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Antibiotics for the Treatment of Ulcerative Colitis

Information source: University of Dundee
Information obtained from ClinicalTrials.gov on November 03, 2008
Link to the current ClinicalTrials.gov record.

Condition(s) targeted: Colitis, Ulcerative

Intervention: Cefuroxime (Drug); Ciprofloxacin (Drug); Clarithromycin (Drug); Cotrimoxazole (Drug); Coamoxiclav (Drug); metronidazole (Drug); neomycin (Drug); rifaximin (Drug); Vancomycin (Drug); Doxycycline (Drug)

Phase: N/A

Status: Recruiting

Sponsored by: University of Dundee

Official(s) and/or principal investigator(s):
George T Macfarlane, BSCc, PHD, Principal Investigator, Affiliation: University of Dundee
John H Cummings, MBChB MSc MA, Principal Investigator, Affiliation: University of Dundee
Sandra Macfarlane, BSc, PhD, Principal Investigator, Affiliation: University of Dundee

Overall contact:
Helen D Steed, MBChB, MRCP, Phone: 01382 496321, Email: helensteed@doctors.org.uk

Summary

Ulcerative colitis (UC) is an acute and chronic inflammatory bowel disease, whose cause is unknown. However, it is widely accepted that bacteria living in the large bowel are essential for the development of the disease. Intuitively, therefore, a logical approach to treatment would be to use antibiotics. Howevere, antimicrobial chemotherapy has been unsuccessful in managing acute colitis, and has had only limited benefit in long-term treatment. The failure of antibiotics in UC arises from the fact that no-one has tried to identify which bacteria are involved in causing disease, and equally importantly, nobody has targeted appropriate antibiotics to knock out the specific bacteria in question, in a sysstematic way. Despite this, increasing evidence implicates bacteria living on the lining of the bowel being involved in UC. Our aim, therefore is to identify bacteria colonising the mucosal surface in the lower large intestine and to determine the antibiotic sensitivities of those we beleive to be particularly involved in the disease, such as enterococcit, peptostreptococci and enterobacteria. Because we have already studied resistance to antimicorbial in many mucosal isolate, we plan ot focus on using a combination of two antibiotics in this work. A controlled trial will test the benefit of using these antibiotics over a period of one month and then the patients will be followed up over a six month period. We will be looking for significant long-term improvements, and a reduction in drug use following antibiotic therapy.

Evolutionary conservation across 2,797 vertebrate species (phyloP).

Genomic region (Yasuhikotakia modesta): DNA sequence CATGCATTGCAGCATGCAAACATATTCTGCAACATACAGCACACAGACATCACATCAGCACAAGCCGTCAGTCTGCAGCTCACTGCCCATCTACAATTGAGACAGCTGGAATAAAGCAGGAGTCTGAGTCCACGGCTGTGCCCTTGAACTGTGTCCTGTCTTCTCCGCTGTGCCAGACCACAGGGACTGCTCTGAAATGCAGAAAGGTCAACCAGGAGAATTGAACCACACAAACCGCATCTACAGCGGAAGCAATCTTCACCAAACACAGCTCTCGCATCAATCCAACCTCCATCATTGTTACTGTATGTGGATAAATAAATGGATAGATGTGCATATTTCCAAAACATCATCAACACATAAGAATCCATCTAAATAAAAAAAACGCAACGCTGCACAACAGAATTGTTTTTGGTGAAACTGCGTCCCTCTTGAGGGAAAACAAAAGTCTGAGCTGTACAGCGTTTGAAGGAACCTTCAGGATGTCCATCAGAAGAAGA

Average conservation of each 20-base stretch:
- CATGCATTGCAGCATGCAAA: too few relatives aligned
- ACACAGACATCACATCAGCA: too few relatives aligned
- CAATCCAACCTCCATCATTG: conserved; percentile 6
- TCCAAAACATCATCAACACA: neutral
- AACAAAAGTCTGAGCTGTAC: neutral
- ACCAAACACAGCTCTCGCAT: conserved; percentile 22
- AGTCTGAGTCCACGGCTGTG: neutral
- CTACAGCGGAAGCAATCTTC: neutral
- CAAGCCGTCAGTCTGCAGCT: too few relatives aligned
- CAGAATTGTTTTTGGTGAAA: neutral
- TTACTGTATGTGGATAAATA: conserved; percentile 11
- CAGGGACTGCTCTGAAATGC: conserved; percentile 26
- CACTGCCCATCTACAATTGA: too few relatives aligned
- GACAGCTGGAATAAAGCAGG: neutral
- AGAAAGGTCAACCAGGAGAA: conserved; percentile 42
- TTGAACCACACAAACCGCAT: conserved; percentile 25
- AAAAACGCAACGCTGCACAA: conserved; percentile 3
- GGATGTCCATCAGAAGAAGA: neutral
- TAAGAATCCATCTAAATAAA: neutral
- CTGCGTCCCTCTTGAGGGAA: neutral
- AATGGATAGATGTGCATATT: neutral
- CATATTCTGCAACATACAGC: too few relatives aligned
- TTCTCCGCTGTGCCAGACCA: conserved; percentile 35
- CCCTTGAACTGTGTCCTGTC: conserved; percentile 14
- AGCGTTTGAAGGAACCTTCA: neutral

Clinical Details

Official title: Use of Antibiotics to Eradicate Bacterial Pathogens Colonising the Colonic Mucosa in Ulcerative Colitis Patients

Study design: Treatment, Non-Randomized, Open Label, Historical Control, Single Group Assignment, Efficacy Study

Primary outcome: Sigmoidoscopy score 0,1 and 7 months

Secondary outcome:

Mucosal immune markers: human beta defensins, proinflammatory cytokines

haemtaology indices

biochemical indicies

clinical activity index

bowel habit diary

all at 0, 1 and 7 months

Detailed description: It is now widely acknowledged, as a result of experimental studies over the last 30 years, tht the mucosal flora of hte large bowel are essential to the pathogenesis of ulcerative colitis. Whilst treatment with antibiotics, therefore, might seem a logical approach, a number of clinical trials have proved disappointing. This is because the principal bacteria involved in the inflammatory process have not been identified and their sensitivities to the antibacterials determined. Moreover, we are only now beginning to understand the physiology of biofilm populations on mucosal surfaces, one property of which is antibiotic resistance. Our own studies have show a distinctive bacterial populatio nof the mucosa with UC patients with reduced numbers of protective bifidobacteria and increased enterobacteria which we have linked to disease activity. Antibiotic resistance to commonly used gut antibiotics is widespread in these bacteria.